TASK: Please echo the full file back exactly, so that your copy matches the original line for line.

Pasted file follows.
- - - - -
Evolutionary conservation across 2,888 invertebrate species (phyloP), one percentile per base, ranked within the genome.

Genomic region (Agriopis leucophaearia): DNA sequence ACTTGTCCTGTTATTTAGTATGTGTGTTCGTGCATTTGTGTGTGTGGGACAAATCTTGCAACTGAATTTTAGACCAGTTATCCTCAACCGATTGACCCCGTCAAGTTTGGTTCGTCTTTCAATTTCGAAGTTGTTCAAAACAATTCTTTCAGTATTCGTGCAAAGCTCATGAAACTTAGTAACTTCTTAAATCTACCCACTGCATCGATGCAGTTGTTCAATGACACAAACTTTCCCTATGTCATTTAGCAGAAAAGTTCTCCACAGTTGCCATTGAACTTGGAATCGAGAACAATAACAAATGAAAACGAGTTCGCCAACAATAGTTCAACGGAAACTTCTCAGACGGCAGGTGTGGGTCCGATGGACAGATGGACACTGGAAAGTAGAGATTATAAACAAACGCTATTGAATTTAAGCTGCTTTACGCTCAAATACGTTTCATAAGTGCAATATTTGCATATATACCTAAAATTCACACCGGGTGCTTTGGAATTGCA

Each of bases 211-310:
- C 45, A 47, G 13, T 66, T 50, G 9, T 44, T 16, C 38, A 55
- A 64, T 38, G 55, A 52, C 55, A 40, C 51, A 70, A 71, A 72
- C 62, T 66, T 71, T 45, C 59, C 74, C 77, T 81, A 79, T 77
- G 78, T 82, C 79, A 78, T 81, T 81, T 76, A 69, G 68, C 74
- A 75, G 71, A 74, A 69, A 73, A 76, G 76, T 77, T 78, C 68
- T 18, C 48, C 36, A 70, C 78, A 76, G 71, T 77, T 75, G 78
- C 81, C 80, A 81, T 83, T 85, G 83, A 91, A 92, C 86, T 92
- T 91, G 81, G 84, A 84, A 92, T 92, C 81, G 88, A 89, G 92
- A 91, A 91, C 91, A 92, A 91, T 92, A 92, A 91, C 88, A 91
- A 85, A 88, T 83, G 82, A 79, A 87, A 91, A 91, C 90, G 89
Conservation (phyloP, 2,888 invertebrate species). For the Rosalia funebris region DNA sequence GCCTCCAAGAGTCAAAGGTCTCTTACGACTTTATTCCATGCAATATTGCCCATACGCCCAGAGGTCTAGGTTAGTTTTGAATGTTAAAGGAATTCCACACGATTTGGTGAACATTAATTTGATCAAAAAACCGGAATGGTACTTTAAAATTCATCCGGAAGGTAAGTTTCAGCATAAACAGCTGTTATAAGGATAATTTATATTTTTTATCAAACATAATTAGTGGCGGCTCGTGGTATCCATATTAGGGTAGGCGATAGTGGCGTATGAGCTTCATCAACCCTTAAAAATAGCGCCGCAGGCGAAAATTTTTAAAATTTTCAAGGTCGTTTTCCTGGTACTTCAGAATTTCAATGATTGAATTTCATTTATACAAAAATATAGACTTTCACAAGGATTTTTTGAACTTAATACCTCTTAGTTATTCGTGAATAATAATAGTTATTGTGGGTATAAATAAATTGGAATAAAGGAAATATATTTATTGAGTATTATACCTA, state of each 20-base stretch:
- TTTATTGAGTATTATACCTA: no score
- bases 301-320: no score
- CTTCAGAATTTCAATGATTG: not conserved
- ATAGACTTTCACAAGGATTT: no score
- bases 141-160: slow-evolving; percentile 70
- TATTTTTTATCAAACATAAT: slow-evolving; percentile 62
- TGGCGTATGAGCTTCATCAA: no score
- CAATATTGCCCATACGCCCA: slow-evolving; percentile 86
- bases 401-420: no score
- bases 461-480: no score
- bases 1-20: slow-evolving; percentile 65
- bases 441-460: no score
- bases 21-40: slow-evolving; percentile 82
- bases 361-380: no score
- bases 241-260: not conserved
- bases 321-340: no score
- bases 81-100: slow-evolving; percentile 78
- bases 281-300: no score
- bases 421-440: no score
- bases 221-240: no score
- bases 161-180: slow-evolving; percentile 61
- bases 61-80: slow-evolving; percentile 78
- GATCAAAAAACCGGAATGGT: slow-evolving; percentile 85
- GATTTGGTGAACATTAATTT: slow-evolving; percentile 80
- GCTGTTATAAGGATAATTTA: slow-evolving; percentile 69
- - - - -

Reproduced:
Evolutionary conservation across 2,888 invertebrate species (phyloP), one percentile per base, ranked within the genome.

Genomic region (Agriopis leucophaearia): DNA sequence ACTTGTCCTGTTATTTAGTATGTGTGTTCGTGCATTTGTGTGTGTGGGACAAATCTTGCAACTGAATTTTAGACCAGTTATCCTCAACCGATTGACCCCGTCAAGTTTGGTTCGTCTTTCAATTTCGAAGTTGTTCAAAACAATTCTTTCAGTATTCGTGCAAAGCTCATGAAACTTAGTAACTTCTTAAATCTACCCACTGCATCGATGCAGTTGTTCAATGACACAAACTTTCCCTATGTCATTTAGCAGAAAAGTTCTCCACAGTTGCCATTGAACTTGGAATCGAGAACAATAACAAATGAAAACGAGTTCGCCAACAATAGTTCAACGGAAACTTCTCAGACGGCAGGTGTGGGTCCGATGGACAGATGGACACTGGAAAGTAGAGATTATAAACAAACGCTATTGAATTTAAGCTGCTTTACGCTCAAATACGTTTCATAAGTGCAATATTTGCATATATACCTAAAATTCACACCGGGTGCTTTGGAATTGCA

Each of bases 211-310:
- C 45, A 47, G 13, T 66, T 50, G 9, T 44, T 16, C 38, A 55
- A 64, T 38, G 55, A 52, C 55, A 40, C 51, A 70, A 71, A 72
- C 62, T 66, T 71, T 45, C 59, C 74, C 77, T 81, A 79, T 77
- G 78, T 82, C 79, A 78, T 81, T 81, T 76, A 69, G 68, C 74
- A 75, G 71, A 74, A 69, A 73, A 76, G 76, T 77, T 78, C 68
- T 18, C 48, C 36, A 70, C 78, A 76, G 71, T 77, T 75, G 78
- C 81, C 80, A 81, T 83, T 85, G 83, A 91, A 92, C 86, T 92
- T 91, G 81, G 84, A 84, A 92, T 92, C 81, G 88, A 89, G 92
- A 91, A 91, C 91, A 92, A 91, T 92, A 92, A 91, C 88, A 91
- A 85, A 88, T 83, G 82, A 79, A 87, A 91, A 91, C 90, G 89
Conservation (phyloP, 2,888 invertebrate species). For the Rosalia funebris region DNA sequence GCCTCCAAGAGTCAAAGGTCTCTTACGACTTTATTCCATGCAATATTGCCCATACGCCCAGAGGTCTAGGTTAGTTTTGAATGTTAAAGGAATTCCACACGATTTGGTGAACATTAATTTGATCAAAAAACCGGAATGGTACTTTAAAATTCATCCGGAAGGTAAGTTTCAGCATAAACAGCTGTTATAAGGATAATTTATATTTTTTATCAAACATAATTAGTGGCGGCTCGTGGTATCCATATTAGGGTAGGCGATAGTGGCGTATGAGCTTCATCAACCCTTAAAAATAGCGCCGCAGGCGAAAATTTTTAAAATTTTCAAGGTCGTTTTCCTGGTACTTCAGAATTTCAATGATTGAATTTCATTTATACAAAAATATAGACTTTCACAAGGATTTTTTGAACTTAATACCTCTTAGTTATTCGTGAATAATAATAGTTATTGTGGGTATAAATAAATTGGAATAAAGGAAATATATTTATTGAGTATTATACCTA, state of each 20-base stretch:
- TTTATTGAGTATTATACCTA: no score
- bases 301-320: no score
- CTTCAGAATTTCAATGATTG: not conserved
- ATAGACTTTCACAAGGATTT: no score
- bases 141-160: slow-evolving; percentile 70
- TATTTTTTATCAAACATAAT: slow-evolving; percentile 62
- TGGCGTATGAGCTTCATCAA: no score
- CAATATTGCCCATACGCCCA: slow-evolving; percentile 86
- bases 401-420: no score
- bases 461-480: no score
- bases 1-20: slow-evolving; percentile 65
- bases 441-460: no score
- bases 21-40: slow-evolving; percentile 82
- bases 361-380: no score
- bases 241-260: not conserved
- bases 321-340: no score
- bases 81-100: slow-evolving; percentile 78
- bases 281-300: no score
- bases 421-440: no score
- bases 221-240: no score
- bases 161-180: slow-evolving; percentile 61
- bases 61-80: slow-evolving; percentile 78
- GATCAAAAAACCGGAATGGT: slow-evolving; percentile 85
- GATTTGGTGAACATTAATTT: slow-evolving; percentile 80
- GCTGTTATAAGGATAATTTA: slow-evolving; percentile 69